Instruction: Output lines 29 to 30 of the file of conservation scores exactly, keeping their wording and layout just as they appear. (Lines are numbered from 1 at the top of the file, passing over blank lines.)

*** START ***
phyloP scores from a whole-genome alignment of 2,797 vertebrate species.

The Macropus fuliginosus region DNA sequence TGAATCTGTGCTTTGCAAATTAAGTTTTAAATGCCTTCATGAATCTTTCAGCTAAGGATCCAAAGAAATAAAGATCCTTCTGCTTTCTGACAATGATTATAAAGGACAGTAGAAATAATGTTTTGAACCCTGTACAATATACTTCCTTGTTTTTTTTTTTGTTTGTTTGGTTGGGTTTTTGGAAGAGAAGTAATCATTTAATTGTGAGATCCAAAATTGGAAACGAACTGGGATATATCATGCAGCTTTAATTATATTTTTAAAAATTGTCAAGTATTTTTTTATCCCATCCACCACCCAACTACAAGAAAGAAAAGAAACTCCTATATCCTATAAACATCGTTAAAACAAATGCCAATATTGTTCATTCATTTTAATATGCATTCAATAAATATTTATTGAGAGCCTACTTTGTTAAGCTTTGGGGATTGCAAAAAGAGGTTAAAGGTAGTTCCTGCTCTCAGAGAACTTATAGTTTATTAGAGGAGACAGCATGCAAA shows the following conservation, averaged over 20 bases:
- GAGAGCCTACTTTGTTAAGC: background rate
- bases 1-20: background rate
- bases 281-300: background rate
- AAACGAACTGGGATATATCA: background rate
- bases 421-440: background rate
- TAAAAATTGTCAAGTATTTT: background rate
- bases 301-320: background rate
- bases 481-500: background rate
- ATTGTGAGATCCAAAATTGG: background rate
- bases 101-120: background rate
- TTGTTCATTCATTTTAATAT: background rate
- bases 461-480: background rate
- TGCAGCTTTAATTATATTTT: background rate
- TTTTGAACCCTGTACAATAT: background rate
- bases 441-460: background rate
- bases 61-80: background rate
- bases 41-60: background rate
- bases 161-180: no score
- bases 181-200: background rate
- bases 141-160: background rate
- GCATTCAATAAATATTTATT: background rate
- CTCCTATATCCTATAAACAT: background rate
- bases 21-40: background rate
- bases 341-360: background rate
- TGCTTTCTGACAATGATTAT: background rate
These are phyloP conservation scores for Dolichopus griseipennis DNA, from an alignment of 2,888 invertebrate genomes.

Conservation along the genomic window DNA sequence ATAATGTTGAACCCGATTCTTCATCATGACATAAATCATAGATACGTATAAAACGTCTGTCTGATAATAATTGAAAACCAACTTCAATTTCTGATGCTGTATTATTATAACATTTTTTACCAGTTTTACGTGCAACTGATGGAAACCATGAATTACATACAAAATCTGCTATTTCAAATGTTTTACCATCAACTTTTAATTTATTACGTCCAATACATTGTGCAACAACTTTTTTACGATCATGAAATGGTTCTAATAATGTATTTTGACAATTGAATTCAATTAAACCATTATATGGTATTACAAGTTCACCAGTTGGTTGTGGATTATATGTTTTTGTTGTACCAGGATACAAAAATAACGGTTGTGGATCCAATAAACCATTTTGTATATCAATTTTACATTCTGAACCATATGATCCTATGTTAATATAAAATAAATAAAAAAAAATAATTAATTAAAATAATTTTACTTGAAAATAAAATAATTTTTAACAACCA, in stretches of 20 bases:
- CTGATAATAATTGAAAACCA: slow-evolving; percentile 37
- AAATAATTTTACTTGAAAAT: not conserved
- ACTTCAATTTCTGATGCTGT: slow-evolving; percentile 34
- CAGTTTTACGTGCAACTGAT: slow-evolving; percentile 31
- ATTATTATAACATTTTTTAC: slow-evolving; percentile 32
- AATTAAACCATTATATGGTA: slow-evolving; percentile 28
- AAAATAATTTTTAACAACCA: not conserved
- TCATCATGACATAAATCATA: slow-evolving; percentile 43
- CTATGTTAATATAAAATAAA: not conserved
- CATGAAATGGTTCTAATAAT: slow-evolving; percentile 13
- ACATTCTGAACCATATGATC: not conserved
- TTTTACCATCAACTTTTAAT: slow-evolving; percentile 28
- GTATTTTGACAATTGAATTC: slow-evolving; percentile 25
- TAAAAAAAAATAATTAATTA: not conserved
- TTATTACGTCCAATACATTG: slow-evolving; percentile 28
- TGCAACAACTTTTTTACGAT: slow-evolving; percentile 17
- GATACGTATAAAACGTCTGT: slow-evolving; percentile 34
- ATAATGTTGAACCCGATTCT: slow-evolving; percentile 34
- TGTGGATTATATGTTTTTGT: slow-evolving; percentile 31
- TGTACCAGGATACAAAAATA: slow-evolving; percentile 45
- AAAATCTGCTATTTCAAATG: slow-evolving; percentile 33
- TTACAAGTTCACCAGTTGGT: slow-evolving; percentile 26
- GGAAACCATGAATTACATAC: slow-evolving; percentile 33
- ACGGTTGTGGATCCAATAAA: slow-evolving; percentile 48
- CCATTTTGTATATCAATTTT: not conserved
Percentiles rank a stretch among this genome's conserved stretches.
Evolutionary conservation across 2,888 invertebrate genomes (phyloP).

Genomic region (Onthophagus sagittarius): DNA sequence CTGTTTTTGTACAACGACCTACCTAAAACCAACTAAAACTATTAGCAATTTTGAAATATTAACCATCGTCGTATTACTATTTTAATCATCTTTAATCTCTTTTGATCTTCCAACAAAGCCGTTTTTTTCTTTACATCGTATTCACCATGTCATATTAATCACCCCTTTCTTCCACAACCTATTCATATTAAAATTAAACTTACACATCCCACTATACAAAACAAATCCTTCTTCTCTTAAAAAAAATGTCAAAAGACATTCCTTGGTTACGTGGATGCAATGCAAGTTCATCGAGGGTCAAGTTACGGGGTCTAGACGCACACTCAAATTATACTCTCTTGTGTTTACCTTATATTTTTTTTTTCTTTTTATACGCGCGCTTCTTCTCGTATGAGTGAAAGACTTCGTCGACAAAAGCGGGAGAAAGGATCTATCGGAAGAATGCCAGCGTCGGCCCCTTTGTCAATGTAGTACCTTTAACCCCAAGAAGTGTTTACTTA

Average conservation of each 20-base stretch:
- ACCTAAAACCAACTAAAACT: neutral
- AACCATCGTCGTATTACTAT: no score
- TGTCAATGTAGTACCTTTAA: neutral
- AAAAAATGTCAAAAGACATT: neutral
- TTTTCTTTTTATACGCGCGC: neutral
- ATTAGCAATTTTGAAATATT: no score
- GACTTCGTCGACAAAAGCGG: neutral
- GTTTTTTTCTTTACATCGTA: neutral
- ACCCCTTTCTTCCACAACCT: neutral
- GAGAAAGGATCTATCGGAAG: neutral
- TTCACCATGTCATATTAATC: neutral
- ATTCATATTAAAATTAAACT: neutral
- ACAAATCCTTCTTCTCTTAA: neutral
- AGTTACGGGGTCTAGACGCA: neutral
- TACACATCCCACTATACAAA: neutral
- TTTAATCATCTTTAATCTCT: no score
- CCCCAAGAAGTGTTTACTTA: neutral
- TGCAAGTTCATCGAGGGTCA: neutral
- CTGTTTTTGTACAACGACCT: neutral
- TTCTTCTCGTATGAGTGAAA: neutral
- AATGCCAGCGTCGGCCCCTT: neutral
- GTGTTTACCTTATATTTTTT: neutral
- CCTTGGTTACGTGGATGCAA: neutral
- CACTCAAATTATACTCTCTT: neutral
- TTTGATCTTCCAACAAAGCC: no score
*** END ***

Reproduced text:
Conservation along the genomic window DNA sequence ATAATGTTGAACCCGATTCTTCATCATGACATAAATCATAGATACGTATAAAACGTCTGTCTGATAATAATTGAAAACCAACTTCAATTTCTGATGCTGTATTATTATAACATTTTTTACCAGTTTTACGTGCAACTGATGGAAACCATGAATTACATACAAAATCTGCTATTTCAAATGTTTTACCATCAACTTTTAATTTATTACGTCCAATACATTGTGCAACAACTTTTTTACGATCATGAAATGGTTCTAATAATGTATTTTGACAATTGAATTCAATTAAACCATTATATGGTATTACAAGTTCACCAGTTGGTTGTGGATTATATGTTTTTGTTGTACCAGGATACAAAAATAACGGTTGTGGATCCAATAAACCATTTTGTATATCAATTTTACATTCTGAACCATATGATCCTATGTTAATATAAAATAAATAAAAAAAAATAATTAATTAAAATAATTTTACTTGAAAATAAAATAATTTTTAACAACCA, in stretches of 20 bases:
- CTGATAATAATTGAAAACCA: slow-evolving; percentile 37